When we were dating, I was continually amazed at Mary Anne’s ability to throw a dinner party with a pack of pasta, a pound of ground beef, and whatever was in the fridge. Her refrigerator, by the way, was much better stocked than mine. I had typical guy stuff: milk, coffee, butter, bologna, and pimento cheese. I may have kept an egg carton for appearances. I don’t remember it always having eggs in it.
My darling’s dinner parties were Events. They were the candlelit highlight of the week. She’s the only person I’ve ever met who can throw together a tuna casserole, a salad, a cheese plate, and a pan of brownies all while chatting with guests and keeping their wineglasses filled. I may be a competent cook, but I have a one-track mind. She’s a wonderful, creative hostess who always had our friends lined up outside her door wanting to know what was for dinner. Sometimes it was something I’d never heard of. Sometimes I think it was something she’d never heard of. But it was always delicious, and no one else had linen napkins. We had an absolute blast entertaining.
After we got married, I got a dinner party every day (when I wasn’t underfoot in the kitchen, at any rate — I have an unnatural talent for getting in the way). Finally, I think in desperation, she told me to go make rolls. Now, I should have been able to make rolls. My mom could make rolls. She made some of the best rolls I had ever eaten. Sadly, when I asked Mom how to make them, I got her recipe: a dollop of butter, some milk, “enough” flour, and yeast. Oh yeah, and “enough” warm water to make the dough rise. (“Enough” again! How the heck much was “enough?”) My mom was a wonderful cook who taught me all about seasoning with bacon drippings, but I could never follow her directions. My first attempt at rolls produced objects that I think the Nashville Predators could use in practice sessions. Certainly no one could actually eat them.
So, since I couldn’t make rolls, maybe I could make loaf bread. When I was a kid, I had helped Mom and Dad make bread, and I knew that there is simply nothing quite so satisfying as good, warm bread fresh from the oven. I made bread a few times after the rolls, but unfortunately it was messy and took forever. Usually, I destroyed the kitchen in the process. Since I didn’t really have three hours to spend whenever we wanted a loaf, homemade bread went by the wayside. I did, however, keep an eye out for a quicker method and eventually came across a recipe designed for elementary school kids. Best of all, the sloppy bit was done in a zipped plastic bag, which cut down considerably on my mess-making potential. It wasn’t an unmitigated disaster, but it wasn’t the best thing ever made, either. The search for a better bread recipe continued.
Fast forward twenty years. We gave each other a new Kitchenaid mixer for Christmas to celebrate our new kitchen. There were several bread recipes in the instruction book that looked good, but it felt a little strange. I mean, it essentially said “Attach the gizmo using the bolts provided. And now you’ve done that, here’s some nice food to make.” On the other hand, I’m a guy. What could really be wrong with cooking from an equipment manual? (When I mentioned this, Mary Anne pointed out that Kitchenaid has a whole staff of chefs whose job is to create recipes that make their equipment look good. It was probably foolproof. She was right.)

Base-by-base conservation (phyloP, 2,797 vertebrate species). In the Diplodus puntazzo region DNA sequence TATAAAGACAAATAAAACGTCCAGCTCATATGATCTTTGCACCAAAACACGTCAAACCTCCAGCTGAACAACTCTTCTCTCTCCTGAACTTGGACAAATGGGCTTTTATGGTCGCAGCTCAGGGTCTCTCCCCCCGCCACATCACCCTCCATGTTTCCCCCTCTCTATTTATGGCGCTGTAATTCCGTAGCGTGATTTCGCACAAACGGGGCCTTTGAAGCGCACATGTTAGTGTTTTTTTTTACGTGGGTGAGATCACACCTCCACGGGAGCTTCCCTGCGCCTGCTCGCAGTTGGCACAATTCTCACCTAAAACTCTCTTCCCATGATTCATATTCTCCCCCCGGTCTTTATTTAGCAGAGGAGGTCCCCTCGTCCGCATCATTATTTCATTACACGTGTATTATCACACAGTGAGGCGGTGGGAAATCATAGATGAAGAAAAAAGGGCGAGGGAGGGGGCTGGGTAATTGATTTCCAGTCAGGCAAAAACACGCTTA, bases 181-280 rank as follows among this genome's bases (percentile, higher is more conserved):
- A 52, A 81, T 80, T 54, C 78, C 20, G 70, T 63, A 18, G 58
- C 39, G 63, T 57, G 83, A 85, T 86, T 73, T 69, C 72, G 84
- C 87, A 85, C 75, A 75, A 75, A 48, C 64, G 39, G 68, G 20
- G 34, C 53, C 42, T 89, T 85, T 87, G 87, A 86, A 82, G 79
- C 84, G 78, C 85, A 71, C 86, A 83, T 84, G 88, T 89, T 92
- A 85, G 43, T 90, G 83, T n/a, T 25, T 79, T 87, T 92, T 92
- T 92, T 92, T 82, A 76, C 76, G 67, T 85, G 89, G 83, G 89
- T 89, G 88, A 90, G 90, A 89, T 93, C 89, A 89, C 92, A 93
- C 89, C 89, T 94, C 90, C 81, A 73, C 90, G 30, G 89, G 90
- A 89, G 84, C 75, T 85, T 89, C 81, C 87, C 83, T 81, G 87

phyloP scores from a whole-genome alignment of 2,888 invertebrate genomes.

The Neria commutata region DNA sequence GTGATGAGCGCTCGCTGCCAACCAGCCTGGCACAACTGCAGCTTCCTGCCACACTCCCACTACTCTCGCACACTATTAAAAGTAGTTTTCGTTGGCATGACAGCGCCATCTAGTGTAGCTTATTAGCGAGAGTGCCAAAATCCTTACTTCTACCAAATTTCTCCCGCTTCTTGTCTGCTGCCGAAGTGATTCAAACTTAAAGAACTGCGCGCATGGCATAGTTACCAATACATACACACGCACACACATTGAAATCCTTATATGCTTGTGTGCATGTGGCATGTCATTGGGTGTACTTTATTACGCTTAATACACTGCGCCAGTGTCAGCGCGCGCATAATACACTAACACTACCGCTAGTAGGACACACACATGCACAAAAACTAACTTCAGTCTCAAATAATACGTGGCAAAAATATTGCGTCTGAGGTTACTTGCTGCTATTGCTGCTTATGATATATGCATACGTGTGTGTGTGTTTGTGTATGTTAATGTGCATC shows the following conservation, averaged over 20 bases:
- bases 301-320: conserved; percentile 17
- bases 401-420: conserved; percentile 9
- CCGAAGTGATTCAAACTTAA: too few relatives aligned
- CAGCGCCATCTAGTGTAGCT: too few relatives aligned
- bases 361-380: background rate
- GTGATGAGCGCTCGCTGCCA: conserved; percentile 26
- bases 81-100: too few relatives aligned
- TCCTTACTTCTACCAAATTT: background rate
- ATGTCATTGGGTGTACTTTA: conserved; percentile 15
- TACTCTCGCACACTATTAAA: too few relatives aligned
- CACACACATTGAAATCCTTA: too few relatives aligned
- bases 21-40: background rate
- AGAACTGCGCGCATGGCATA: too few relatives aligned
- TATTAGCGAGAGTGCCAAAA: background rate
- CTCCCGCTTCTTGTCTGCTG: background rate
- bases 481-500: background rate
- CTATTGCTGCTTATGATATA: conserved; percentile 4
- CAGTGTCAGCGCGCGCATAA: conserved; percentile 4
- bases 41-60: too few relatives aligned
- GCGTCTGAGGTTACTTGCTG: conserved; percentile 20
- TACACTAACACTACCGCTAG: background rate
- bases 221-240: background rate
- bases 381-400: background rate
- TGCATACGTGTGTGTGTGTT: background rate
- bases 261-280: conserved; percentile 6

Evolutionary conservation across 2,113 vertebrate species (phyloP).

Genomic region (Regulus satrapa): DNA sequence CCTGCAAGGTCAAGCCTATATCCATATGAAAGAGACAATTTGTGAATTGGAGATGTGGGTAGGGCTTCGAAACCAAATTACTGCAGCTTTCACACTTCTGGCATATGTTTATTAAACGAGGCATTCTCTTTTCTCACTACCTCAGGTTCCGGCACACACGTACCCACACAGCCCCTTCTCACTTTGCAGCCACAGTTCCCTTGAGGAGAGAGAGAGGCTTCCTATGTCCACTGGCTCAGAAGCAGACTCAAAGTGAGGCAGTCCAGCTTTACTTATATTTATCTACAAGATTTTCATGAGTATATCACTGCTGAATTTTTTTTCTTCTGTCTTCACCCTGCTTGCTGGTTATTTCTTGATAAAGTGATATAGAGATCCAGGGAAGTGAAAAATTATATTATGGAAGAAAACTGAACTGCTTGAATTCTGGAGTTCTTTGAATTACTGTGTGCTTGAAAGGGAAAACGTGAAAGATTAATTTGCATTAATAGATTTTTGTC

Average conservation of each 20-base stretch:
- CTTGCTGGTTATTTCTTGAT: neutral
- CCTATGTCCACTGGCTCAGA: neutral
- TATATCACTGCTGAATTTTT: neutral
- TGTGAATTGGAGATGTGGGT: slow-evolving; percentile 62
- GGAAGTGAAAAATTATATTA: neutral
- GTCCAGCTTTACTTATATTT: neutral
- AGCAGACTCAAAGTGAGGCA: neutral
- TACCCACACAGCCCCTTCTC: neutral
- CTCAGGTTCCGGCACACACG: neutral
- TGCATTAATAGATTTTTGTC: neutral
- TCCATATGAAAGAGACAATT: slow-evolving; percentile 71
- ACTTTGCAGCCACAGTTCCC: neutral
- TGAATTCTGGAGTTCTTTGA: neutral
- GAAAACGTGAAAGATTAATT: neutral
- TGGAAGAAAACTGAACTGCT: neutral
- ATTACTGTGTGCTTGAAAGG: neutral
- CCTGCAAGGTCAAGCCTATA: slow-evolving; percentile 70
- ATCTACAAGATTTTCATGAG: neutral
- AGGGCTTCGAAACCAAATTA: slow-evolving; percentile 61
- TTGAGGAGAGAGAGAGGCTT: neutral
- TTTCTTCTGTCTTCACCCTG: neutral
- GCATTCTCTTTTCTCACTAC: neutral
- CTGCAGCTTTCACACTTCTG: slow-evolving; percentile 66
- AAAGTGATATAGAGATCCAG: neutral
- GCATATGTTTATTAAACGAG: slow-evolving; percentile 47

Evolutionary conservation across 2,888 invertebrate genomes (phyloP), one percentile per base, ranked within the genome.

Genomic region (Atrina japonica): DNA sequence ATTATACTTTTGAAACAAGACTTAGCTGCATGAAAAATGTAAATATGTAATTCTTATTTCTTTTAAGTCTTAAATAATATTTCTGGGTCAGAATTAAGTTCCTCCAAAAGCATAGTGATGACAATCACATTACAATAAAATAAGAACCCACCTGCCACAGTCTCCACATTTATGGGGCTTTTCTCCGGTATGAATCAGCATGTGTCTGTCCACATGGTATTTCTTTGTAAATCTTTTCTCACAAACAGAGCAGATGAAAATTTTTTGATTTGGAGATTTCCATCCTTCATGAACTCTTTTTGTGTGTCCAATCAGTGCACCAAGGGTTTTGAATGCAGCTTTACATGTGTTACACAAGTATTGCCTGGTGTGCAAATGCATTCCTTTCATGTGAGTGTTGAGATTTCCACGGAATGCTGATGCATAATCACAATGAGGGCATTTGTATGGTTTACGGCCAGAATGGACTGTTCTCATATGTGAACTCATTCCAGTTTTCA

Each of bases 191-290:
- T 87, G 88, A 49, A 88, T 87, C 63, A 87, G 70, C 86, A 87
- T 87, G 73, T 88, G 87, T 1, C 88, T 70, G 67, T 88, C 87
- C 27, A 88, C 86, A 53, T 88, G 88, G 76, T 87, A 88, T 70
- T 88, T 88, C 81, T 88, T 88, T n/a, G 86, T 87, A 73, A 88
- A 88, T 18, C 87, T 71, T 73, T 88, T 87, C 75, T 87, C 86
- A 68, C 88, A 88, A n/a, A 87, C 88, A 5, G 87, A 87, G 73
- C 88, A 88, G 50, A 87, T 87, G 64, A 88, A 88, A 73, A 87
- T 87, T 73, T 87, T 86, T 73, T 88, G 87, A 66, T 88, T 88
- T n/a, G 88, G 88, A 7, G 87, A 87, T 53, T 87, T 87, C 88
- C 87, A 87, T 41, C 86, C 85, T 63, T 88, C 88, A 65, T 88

So I’ve started making bread again. It’s still time-consuming, but it’s also very relaxing and loads of fun. We use unbleached organic flour, real butter, organic milk, organic sugar, and sea salt. It’s as healthy as we know how to make it — and we can pronounce all the ingredients.
|Homemade bread fresh from the oven.
(adapted from Instructions and Recipes for Your KitchenAid Stand Mixer, 2009)
1/2 cup whole organic milk
3 tbsp organic sugar
2 tsp sea salt
3 tbsp butter
4-1/2 tsp active dry yeast
1-1/2 c warm (about 110°F) water
5 or 6 cups unbleached organic all-purpose flour
Melt butter, sugar, and salt in milk over low heat. Stir until butter melts and sugar dissolves. Set aside to cool to lukewarm.
Meanwhile, warm your mixing bowl with hot water. Dissolve yeast in the bowl in 1-1/2 cup warm water, then add the milk mixture and 4-1/2 cups flour. Mix on low speed for about a minute, then add flour 1/2 cup at a time until dough forms (it will cling to your dough hook and clean the sides of the mixing bowl). It may take a couple of minutes to reach this stage. Note that you may not need all 6 cups of flour.
After dough forms, let the mixer run for another couple of minutes on low speed. You want the dough to be smooth and elastic. While the dough is kneading, butter a clean bowl. Turn your dough into the bowl, rolling it to coat all sides. Cover with a clean cloth and set in a warm (around 85°), draft-free place to rise until it doubles in size (about an hour). A very slightly warmed oven works well for this.
While dough is rising, butter your loaf pans; mine are 9×5. When the dough is ready, punch it down and cut into two pieces. Shape each half into a loaf and place in a loaf pan, turning to coat the entire surface. Cover and let rise until doubled in size again (about another hour). Then bake at 400° for about a half hour or until golden brown. Cool in wire racks. Or, better yet, grab some butter and cut a slice to enjoy while it’s warm.